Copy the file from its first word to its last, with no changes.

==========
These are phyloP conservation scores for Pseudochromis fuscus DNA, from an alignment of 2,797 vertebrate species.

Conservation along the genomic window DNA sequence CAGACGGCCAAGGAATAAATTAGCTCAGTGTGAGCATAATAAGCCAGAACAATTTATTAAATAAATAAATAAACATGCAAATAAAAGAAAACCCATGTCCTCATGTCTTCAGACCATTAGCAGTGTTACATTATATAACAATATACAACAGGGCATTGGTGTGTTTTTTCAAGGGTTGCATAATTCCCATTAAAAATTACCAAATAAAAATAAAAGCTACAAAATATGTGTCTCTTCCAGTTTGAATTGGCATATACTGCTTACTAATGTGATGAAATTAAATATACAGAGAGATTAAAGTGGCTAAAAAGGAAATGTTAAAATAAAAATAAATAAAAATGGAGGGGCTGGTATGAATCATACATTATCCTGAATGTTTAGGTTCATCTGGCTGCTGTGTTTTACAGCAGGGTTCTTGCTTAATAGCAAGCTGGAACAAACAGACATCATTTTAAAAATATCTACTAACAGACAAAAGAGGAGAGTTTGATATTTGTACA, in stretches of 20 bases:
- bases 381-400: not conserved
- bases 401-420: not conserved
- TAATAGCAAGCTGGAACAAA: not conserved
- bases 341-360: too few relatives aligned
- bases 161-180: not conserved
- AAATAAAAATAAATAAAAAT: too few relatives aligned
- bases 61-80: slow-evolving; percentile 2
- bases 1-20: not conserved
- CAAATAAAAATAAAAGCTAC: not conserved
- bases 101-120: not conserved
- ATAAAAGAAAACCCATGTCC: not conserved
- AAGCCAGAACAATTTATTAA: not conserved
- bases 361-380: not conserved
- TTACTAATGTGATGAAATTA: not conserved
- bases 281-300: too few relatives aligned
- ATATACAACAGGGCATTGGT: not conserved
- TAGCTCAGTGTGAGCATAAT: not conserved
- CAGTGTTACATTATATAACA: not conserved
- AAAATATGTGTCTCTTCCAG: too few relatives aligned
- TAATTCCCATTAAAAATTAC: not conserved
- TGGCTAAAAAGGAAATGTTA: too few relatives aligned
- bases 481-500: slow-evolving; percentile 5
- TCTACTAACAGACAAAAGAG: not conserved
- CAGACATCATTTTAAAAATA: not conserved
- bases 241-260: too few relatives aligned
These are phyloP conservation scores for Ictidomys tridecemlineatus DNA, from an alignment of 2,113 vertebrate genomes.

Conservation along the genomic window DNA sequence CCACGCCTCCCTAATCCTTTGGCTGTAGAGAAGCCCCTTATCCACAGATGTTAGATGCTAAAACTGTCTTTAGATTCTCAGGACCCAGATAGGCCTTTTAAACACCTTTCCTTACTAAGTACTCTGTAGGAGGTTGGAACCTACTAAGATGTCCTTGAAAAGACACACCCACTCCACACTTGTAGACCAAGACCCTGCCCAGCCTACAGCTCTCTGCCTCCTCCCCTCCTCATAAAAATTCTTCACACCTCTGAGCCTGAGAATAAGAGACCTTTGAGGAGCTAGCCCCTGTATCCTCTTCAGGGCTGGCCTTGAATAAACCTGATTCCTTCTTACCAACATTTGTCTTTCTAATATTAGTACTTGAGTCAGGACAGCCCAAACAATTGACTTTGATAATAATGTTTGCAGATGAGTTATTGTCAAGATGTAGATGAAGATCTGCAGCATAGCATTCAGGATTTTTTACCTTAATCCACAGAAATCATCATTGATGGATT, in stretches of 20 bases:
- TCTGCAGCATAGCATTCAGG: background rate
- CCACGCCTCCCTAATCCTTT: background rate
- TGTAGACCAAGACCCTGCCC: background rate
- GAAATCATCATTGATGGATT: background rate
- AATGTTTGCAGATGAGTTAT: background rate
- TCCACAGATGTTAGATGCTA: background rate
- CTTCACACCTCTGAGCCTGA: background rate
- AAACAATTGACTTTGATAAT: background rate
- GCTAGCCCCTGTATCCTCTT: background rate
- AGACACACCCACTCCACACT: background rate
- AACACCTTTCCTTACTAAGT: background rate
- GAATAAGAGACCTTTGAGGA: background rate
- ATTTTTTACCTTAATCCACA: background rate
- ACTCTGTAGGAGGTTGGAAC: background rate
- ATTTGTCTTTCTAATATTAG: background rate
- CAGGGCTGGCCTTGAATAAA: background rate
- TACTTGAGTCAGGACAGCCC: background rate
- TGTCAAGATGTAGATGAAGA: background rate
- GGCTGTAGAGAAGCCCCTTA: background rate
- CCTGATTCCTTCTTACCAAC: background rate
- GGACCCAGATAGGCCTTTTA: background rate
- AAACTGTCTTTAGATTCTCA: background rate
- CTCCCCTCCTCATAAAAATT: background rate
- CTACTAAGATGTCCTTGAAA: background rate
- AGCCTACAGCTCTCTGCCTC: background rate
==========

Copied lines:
These are phyloP conservation scores for Pseudochromis fuscus DNA, from an alignment of 2,797 vertebrate species.

Conservation along the genomic window DNA sequence CAGACGGCCAAGGAATAAATTAGCTCAGTGTGAGCATAATAAGCCAGAACAATTTATTAAATAAATAAATAAACATGCAAATAAAAGAAAACCCATGTCCTCATGTCTTCAGACCATTAGCAGTGTTACATTATATAACAATATACAACAGGGCATTGGTGTGTTTTTTCAAGGGTTGCATAATTCCCATTAAAAATTACCAAATAAAAATAAAAGCTACAAAATATGTGTCTCTTCCAGTTTGAATTGGCATATACTGCTTACTAATGTGATGAAATTAAATATACAGAGAGATTAAAGTGGCTAAAAAGGAAATGTTAAAATAAAAATAAATAAAAATGGAGGGGCTGGTATGAATCATACATTATCCTGAATGTTTAGGTTCATCTGGCTGCTGTGTTTTACAGCAGGGTTCTTGCTTAATAGCAAGCTGGAACAAACAGACATCATTTTAAAAATATCTACTAACAGACAAAAGAGGAGAGTTTGATATTTGTACA, in stretches of 20 bases:
- bases 381-400: not conserved
- bases 401-420: not conserved
- TAATAGCAAGCTGGAACAAA: not conserved
- bases 341-360: too few relatives aligned
- bases 161-180: not conserved
- AAATAAAAATAAATAAAAAT: too few relatives aligned
- bases 61-80: slow-evolving; percentile 2
- bases 1-20: not conserved
- CAAATAAAAATAAAAGCTAC: not conserved
- bases 101-120: not conserved
- ATAAAAGAAAACCCATGTCC: not conserved
- AAGCCAGAACAATTTATTAA: not conserved
- bases 361-380: not conserved
- TTACTAATGTGATGAAATTA: not conserved
- bases 281-300: too few relatives aligned
- ATATACAACAGGGCATTGGT: not conserved
- TAGCTCAGTGTGAGCATAAT: not conserved
- CAGTGTTACATTATATAACA: not conserved
- AAAATATGTGTCTCTTCCAG: too few relatives aligned
- TAATTCCCATTAAAAATTAC: not conserved
- TGGCTAAAAAGGAAATGTTA: too few relatives aligned
- bases 481-500: slow-evolving; percentile 5
- TCTACTAACAGACAAAAGAG: not conserved
- CAGACATCATTTTAAAAATA: not conserved
- bases 241-260: too few relatives aligned
These are phyloP conservation scores for Ictidomys tridecemlineatus DNA, from an alignment of 2,113 vertebrate genomes.

Conservation along the genomic window DNA sequence CCACGCCTCCCTAATCCTTTGGCTGTAGAGAAGCCCCTTATCCACAGATGTTAGATGCTAAAACTGTCTTTAGATTCTCAGGACCCAGATAGGCCTTTTAAACACCTTTCCTTACTAAGTACTCTGTAGGAGGTTGGAACCTACTAAGATGTCCTTGAAAAGACACACCCACTCCACACTTGTAGACCAAGACCCTGCCCAGCCTACAGCTCTCTGCCTCCTCCCCTCCTCATAAAAATTCTTCACACCTCTGAGCCTGAGAATAAGAGACCTTTGAGGAGCTAGCCCCTGTATCCTCTTCAGGGCTGGCCTTGAATAAACCTGATTCCTTCTTACCAACATTTGTCTTTCTAATATTAGTACTTGAGTCAGGACAGCCCAAACAATTGACTTTGATAATAATGTTTGCAGATGAGTTATTGTCAAGATGTAGATGAAGATCTGCAGCATAGCATTCAGGATTTTTTACCTTAATCCACAGAAATCATCATTGATGGATT, in stretches of 20 bases:
- TCTGCAGCATAGCATTCAGG: background rate
- CCACGCCTCCCTAATCCTTT: background rate
- TGTAGACCAAGACCCTGCCC: background rate
- GAAATCATCATTGATGGATT: background rate
- AATGTTTGCAGATGAGTTAT: background rate
- TCCACAGATGTTAGATGCTA: background rate
- CTTCACACCTCTGAGCCTGA: background rate
- AAACAATTGACTTTGATAAT: background rate
- GCTAGCCCCTGTATCCTCTT: background rate
- AGACACACCCACTCCACACT: background rate
- AACACCTTTCCTTACTAAGT: background rate
- GAATAAGAGACCTTTGAGGA: background rate
- ATTTTTTACCTTAATCCACA: background rate
- ACTCTGTAGGAGGTTGGAAC: background rate
- ATTTGTCTTTCTAATATTAG: background rate
- CAGGGCTGGCCTTGAATAAA: background rate
- TACTTGAGTCAGGACAGCCC: background rate
- TGTCAAGATGTAGATGAAGA: background rate
- GGCTGTAGAGAAGCCCCTTA: background rate
- CCTGATTCCTTCTTACCAAC: background rate
- GGACCCAGATAGGCCTTTTA: background rate
- AAACTGTCTTTAGATTCTCA: background rate
- CTCCCCTCCTCATAAAAATT: background rate
- CTACTAAGATGTCCTTGAAA: background rate
- AGCCTACAGCTCTCTGCCTC: background rate